It’s been over 25 years since that glorious warm, blue sky summer day at Belmont Park Racetrack. I not only remember it so well, but I can almost inhale that special racetrack smell, the combination of disinfectant merged with horse manure. The moment you walked into the place, open air as it was , you might have been on some livestock farm for that matter. But this was Elmont, Long Island, and this writer lived within one mile of the track. I had just finished up my sales rep phone calls by noon, and my wife allowed me to do what I always did on beautiful race days like this one: Go to the track. Well, not so fast. First I drove to Guido’s deli nearby our place and got my usual Salami and American cheese hero. At the track, wearing my usual racetrack wardrobe of baggy shorts, loose cotton shirt with giant pocket to hold my two Pilot pens and Te Amo cigars, I ventured up to the 3rd floor grandstand. This was my spot right on the finish line. The sandwich was devoured along with a cold draft beer (couldn’t beat the racetrack beer) and I puffed on my cigar as I attacked the Daily Racing Form.
By a quarter to one I was joined by my two compatriots, jock’s room masseur Stevie Lee and loveable retiree Ira from Great Neck. We were all doping out the first race when greatness was being born right before our eyes. “You see that number 3 horse, Great All Over?” Stevie volunteered to us. “Well, I worked on him about an hour ago at the barn.” Ira and I both were startled to learn that our buddy did more than just massage humans.
Still, looking over the horse’s past performances I cracked “Yeah, I think God would have to work on this horse to move him up!” Stevie countered “I know, I’m just saying that the trainer had me work on the horse for about 45 minutes before he brought him over. The horse was tight too.” I again looked at the horse’s past form and he wasn’t just bad… he was terrible! This was a cheap maiden claiming race, the bottom of the barrel in NY, and this horse sure was consistent: he finished up the track from gate to finish in every start.” This horse doesn’t need a massage… it needs a miracle!” Ira laughed, but very subtlety so as not to insult Stevie. “I like the number 4 horse, the second choice in the betting. I cannot see myself putting even a dime on that 3 horse. Sorry Stevie.” We all laughed. As the horses were approaching the gate, we all scurried up to get our bets in. I went with the 11 horse and threw out the favorite, who looked so good on paper that he was a candidate for a stiff job. Ira bet his 4 horse and Stevie passed on the race. Great All Over now had odds of 60-1 and rising.” Should be 160-1″ , Ira offered. “The horse has absolutely no form.”
The next two minutes proved fateful for me, and for Stevie Lee, massage therapist extraordinaire. No, Great All Over did not win the race at 75-1… that’s the stuff of a Walter Matthau film. I’ll tell you what he did do, however. He ran the race of his life! After being trapped on the rail in this 13 horse field, he weaved through horses down the stretch and lost the whole race by no more than a head! He finished third, beating 10 horses and causing gasps from track announcer Tom Durkin. Stevie just sat there, perhaps even a bit shocked at what his work must have accomplished. Ira and I looked at each other, shaking our heads. “What did you actually do to that horse Stevie?” Ira asked. “Could you do the same thing for me… my wife would be grateful?”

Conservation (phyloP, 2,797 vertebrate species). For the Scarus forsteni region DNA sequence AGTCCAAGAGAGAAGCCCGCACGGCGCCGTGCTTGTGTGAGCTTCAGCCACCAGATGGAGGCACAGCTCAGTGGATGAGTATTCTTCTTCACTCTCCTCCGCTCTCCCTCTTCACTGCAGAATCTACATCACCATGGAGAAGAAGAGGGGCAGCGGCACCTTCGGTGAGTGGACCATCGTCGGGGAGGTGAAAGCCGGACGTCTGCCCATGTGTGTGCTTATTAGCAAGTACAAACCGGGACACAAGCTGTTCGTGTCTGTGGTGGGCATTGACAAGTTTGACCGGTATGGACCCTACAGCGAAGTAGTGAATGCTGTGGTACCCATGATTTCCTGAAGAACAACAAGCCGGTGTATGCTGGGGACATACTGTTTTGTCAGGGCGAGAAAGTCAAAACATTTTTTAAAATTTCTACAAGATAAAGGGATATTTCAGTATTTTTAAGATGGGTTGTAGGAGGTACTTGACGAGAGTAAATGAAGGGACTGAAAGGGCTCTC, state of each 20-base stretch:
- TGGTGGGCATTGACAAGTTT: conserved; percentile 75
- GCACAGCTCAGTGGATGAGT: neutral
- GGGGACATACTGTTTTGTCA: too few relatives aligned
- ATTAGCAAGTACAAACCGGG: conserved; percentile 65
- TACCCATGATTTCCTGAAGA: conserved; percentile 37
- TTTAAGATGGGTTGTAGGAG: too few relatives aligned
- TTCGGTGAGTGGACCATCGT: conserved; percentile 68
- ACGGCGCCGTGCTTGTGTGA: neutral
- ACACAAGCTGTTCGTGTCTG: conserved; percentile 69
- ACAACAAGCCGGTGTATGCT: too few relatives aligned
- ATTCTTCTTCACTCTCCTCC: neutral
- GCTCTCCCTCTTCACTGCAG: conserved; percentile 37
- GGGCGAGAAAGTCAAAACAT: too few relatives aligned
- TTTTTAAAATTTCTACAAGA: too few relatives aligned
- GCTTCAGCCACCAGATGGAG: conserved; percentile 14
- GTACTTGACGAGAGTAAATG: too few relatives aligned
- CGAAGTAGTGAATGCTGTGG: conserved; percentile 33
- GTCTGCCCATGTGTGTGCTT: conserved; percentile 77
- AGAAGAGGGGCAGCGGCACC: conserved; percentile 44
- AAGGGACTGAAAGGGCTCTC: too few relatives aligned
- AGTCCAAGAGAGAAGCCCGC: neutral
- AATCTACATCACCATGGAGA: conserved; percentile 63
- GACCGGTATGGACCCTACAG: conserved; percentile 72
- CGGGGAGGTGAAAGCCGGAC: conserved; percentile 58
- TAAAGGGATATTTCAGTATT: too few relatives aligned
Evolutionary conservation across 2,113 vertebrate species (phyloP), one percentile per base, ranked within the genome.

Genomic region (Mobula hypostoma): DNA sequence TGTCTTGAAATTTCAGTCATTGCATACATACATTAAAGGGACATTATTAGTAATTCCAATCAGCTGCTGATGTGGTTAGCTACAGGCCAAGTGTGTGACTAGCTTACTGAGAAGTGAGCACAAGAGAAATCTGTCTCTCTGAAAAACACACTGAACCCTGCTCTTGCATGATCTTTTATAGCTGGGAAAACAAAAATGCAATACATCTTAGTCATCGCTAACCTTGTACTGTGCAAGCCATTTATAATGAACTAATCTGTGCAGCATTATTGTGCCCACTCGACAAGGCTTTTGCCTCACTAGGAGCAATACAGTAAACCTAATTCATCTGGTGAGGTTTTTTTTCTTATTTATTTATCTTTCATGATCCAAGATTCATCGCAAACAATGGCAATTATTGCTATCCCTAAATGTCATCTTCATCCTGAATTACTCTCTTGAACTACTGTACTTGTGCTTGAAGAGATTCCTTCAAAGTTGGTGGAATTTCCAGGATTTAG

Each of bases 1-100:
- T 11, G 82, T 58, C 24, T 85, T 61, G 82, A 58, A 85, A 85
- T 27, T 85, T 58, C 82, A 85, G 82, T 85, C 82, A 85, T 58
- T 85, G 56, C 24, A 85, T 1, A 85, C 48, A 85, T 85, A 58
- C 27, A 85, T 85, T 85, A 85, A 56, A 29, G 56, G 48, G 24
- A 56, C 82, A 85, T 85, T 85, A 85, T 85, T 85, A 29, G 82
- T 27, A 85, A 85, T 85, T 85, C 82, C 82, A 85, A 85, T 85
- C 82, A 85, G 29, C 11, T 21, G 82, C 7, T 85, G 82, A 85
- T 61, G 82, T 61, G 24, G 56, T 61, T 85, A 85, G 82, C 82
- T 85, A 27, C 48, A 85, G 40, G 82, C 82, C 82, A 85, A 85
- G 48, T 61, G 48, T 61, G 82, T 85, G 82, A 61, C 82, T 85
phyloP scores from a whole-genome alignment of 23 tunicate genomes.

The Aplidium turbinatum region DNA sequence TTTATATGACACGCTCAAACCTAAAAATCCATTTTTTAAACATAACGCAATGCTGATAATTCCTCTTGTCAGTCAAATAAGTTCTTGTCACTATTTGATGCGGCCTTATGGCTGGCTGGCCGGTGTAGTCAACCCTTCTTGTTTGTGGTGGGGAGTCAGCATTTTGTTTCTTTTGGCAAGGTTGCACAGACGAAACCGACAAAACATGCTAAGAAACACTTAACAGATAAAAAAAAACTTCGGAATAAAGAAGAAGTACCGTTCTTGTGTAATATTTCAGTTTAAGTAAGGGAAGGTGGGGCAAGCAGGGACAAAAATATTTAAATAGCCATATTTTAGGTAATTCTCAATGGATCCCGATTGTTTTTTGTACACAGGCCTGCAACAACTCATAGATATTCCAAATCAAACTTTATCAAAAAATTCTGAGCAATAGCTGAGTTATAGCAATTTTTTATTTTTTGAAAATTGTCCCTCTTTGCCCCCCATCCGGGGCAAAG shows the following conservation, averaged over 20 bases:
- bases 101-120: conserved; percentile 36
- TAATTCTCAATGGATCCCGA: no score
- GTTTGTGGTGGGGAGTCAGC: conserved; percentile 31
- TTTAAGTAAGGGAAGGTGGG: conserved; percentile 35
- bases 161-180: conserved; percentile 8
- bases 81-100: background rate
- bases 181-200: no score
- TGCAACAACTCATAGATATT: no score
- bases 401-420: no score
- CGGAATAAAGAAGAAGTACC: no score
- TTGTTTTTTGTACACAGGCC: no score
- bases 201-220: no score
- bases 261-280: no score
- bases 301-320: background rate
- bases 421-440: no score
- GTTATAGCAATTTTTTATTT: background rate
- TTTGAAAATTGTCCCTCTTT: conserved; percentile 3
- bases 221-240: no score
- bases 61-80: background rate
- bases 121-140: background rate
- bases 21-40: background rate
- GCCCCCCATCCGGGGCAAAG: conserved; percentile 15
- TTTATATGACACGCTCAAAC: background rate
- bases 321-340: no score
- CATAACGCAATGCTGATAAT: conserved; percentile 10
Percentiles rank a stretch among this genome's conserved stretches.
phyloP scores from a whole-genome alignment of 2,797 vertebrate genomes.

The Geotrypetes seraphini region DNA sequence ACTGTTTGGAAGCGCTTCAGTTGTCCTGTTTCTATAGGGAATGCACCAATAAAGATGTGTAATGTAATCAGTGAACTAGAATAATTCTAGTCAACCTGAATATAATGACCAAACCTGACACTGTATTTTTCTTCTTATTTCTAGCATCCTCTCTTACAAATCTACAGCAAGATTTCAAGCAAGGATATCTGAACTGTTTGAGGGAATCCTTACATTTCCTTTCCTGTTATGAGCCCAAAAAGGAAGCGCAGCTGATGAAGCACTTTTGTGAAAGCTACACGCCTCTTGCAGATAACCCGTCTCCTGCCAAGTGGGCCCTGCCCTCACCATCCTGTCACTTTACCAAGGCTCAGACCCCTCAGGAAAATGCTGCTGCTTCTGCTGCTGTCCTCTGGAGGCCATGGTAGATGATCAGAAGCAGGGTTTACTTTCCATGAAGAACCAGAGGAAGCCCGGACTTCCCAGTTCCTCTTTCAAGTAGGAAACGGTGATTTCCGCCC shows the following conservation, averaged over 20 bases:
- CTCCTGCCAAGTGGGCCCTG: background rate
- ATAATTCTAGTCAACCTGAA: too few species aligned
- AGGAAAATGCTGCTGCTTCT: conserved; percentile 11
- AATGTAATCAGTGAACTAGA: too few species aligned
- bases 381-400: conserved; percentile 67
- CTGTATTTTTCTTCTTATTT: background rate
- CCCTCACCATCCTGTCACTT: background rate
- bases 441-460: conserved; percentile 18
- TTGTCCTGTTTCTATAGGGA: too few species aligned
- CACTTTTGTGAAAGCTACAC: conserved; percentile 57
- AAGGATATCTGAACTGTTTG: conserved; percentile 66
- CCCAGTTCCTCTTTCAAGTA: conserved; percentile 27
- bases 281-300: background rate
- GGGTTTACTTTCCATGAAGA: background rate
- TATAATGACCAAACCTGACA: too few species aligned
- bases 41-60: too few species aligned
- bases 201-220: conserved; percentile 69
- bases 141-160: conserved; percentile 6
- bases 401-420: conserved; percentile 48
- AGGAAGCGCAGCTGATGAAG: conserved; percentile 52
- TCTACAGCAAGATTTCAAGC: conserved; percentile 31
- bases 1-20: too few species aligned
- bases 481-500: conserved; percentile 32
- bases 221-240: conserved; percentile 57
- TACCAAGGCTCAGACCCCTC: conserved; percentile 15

Stevie was never asked back to massage Great All Over again. Why. “You see”, Stevie explained, “If the owner finds out that I improved his horse that much by massage, then it takes away from the trainer, and trainers usually have big egos in this business.”
A few months later, when a writer for a popular magazine found out about Stevie’s prowess, he arranged to do a story on massaging horses. Stevie asked a trainer friend of his if he had a horse Stevie could work on. Sure, said the trainer, come to my barn with the writer and work on my colt; The horse is scheduled to race in a few days and could use some loosening up. Stevie set it up and did his thing… not once but actually on two early AM occasions. The horse ran a few days later and won at 40-1 odds. The trainer never invited him back again. Such is the reason why Damon Runyon loved the racetrack experience. You never know what to expect!
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Philip A Farruggio is a contributing editor for The Greanville Post. He is also frequently posted on Global Research, Nation of Change, Cross Currents and Off Guardian sites. He is the son and grandson of Brooklyn NYC longshoremen and a graduate of Brooklyn College, class of 1974. Since the 2000 election debacle Philip has written over 400 columns on the Military Industrial Empire and other facets of life in an upside down America. He is also host of the ‘It’s the Empire… Stupid‘ radio show, co produced by Chuck Gregory. Philip can be reached at firstname.lastname@example.org.